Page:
After taking a peek through some of the telescopes at a star party, people are often inspired to try the hobby for themselves, but need some guidance on where to start. Namely, what kind of telescope is a reasonable one with which to start? Lately, I've been seeing two different opinions on this.
The classic one is the same one I see in many hobbies: Get the cheapest one you can that does just the basics, so if you decide it's too much trouble, you're not out too much money. The typical recommendation for a telescope of this type is a Dobsonian. This type of telescope is named after the type of mount it has which was invented by John Dobson. In this case, the mount is what helps keep the telescope so inexpensive: It's an Alt-Az mount which means it simply moves the telescope up-down, left-right.
In many cases this is perfectly adequate. However, since the Earth isn't flat, that means that you can't easily track an object in the sky as it drifts out of the field of view. With other types of mounts, the base will be tilted to compensate for the Earth's curvature, so you'll only have to move it in the left-right direction, but with Alt-Az mounts, you'll have to move it right and up. After a little practice, this shouldn't be a problem, but if you've ever used the other type of mount (an Equitorial), you'll grumble at such things. Some Alt-Az mounts have computers connected to powered drives to keep the telescope aligned or find objects for you (known as GoTo), but I can't say I've seen such things on a Dobsonian. It's usually on smaller telescopes, and Dobs get big fast (which is one of the cool things about 'em!). Although not connected to drives to move the scope, I have seen some with the computer that figures out where objects are and can tell you which way to move to find it. So there's some assistance out there.
Another problem many have with Dobsonians is that they have a very long tube. This can make transportation difficult for people with smaller cars. I know recent designs by some companies (Celestron at the very least), have begun making "open tube" designs which allow the assembly with the secondary mirror and eyepiece slide down some rails to make transport easier.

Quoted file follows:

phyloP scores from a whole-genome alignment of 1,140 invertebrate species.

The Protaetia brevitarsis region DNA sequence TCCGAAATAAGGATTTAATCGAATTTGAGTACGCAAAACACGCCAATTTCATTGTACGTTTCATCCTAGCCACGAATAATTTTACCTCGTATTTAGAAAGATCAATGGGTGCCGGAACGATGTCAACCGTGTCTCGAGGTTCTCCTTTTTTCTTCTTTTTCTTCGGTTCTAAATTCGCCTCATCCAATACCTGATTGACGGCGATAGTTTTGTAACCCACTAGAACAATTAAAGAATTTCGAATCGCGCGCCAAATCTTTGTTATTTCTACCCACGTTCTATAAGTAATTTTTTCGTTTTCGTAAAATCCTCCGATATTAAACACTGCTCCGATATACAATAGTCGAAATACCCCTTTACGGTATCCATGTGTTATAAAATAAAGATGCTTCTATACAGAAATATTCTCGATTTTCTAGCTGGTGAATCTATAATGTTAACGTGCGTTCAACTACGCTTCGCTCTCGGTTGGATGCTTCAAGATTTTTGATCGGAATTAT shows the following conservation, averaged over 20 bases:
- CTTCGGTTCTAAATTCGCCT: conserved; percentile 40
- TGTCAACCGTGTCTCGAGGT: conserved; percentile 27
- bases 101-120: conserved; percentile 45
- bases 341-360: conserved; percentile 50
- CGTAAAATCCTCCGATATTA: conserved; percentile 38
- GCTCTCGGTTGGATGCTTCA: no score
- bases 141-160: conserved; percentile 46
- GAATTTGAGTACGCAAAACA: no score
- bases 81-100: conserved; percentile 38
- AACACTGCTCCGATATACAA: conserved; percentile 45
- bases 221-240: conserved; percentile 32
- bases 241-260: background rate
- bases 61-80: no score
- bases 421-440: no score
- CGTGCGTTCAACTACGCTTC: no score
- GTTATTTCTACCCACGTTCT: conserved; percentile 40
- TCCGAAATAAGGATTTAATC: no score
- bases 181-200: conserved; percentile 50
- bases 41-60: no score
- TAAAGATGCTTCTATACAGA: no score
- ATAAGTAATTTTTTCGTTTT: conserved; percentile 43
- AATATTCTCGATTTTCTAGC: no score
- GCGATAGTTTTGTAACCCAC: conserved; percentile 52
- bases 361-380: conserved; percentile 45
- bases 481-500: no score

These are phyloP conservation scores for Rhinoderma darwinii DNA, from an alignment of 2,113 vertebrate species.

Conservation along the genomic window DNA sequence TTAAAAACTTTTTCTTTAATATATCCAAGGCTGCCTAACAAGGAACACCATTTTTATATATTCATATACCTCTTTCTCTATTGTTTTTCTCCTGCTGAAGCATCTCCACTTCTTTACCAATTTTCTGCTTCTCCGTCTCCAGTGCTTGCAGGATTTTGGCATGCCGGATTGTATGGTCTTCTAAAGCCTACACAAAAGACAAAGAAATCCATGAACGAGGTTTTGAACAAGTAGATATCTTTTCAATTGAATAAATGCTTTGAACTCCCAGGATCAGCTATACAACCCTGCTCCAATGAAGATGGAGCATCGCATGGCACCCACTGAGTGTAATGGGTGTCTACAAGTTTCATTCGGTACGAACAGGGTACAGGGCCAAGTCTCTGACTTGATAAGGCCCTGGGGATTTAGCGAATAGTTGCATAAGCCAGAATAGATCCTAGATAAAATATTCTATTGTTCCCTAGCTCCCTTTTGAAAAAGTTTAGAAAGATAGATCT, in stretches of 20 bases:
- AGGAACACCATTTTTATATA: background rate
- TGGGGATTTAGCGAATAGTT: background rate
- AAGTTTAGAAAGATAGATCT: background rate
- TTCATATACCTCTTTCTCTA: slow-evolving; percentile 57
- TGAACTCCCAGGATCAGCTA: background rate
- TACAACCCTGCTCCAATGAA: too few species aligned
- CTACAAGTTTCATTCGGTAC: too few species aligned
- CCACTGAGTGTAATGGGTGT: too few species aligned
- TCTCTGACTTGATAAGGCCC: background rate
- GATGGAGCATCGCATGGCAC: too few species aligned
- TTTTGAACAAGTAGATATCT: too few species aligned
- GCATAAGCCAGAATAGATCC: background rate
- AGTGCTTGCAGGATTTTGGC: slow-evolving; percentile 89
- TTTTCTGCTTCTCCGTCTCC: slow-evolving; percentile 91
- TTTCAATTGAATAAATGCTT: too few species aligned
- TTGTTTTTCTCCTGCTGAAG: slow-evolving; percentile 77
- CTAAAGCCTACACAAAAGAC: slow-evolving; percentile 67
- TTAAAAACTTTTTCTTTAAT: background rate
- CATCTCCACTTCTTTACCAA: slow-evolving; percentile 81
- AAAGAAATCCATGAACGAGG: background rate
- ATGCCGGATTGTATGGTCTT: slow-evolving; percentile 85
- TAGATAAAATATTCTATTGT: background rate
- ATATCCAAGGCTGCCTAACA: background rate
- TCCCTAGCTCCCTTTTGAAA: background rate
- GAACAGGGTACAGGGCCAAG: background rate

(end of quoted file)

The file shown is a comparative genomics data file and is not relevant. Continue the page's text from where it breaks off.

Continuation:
What to take away from this is that Dobsonians are great telescopes, but they require more hands-on work than many of the other telescopes; you will be moving the telescope yourself to find objects and to keep the telescope aligned once you have. Unless you have an accessory to tell you where to move, you'll also have to learn your way around the sky significantly better than many other modern scopes, which can be a good thing. But it can also be a very steep learning curve and turn people off from the hobby altogether.
Which is where the second train of thought comes in: To help people dive in and be able to start spotting galaxies right away, another way to go is to get a smaller telescope, but one that has more advanced features. This, in many ways, makes the hobby far more approachable.
There's many good choices of telescope for this as well. Small 4" scopes start in the range of about $500. For comparison, for around the same price, you could get a Dobsonian telescope with an 8" mirror. Since light collecting power is related to the square of the radius this would mean four times as much light being collected for the same price.
But what does that difference mean in the experience? It's really a difference in what sorts of things you'll be able to see. Regardless of what type of telescope you have, you'll need one that's at least 8" to start seeing "deep sky" objects, which includes most galaxies nebulae, and other such things. With smaller telescopes, you will be limited to brighter objects like the moon, planets and bright double stars. Not that there's anything wrong with this. For most amateurs, who live under light polluted skies, the bright city lights will wash out many fainter objects anyway. Thus, for many practical purposes, both will work just fine. It's really when you have opportunities to get out to a dark sky location that these difference will start jumping out at you.
So to wrap things up, I think there's several important factors to consider:
Your location - Do you live under light polluted skies? If so, then bigger won't necessarily help you so much and you may want to go for some bells and whistles.
Your free time and dedication - Do you have ample time to learn the sky? It's a steep learning curve and can be exceptionally frustrating. This is especially true if you live in a light polluted area and there's not enough stars by which to get your bearings.
Your budget - The real limiting factor. If you had all the budget in the world, then buy out the Hubble and get to it.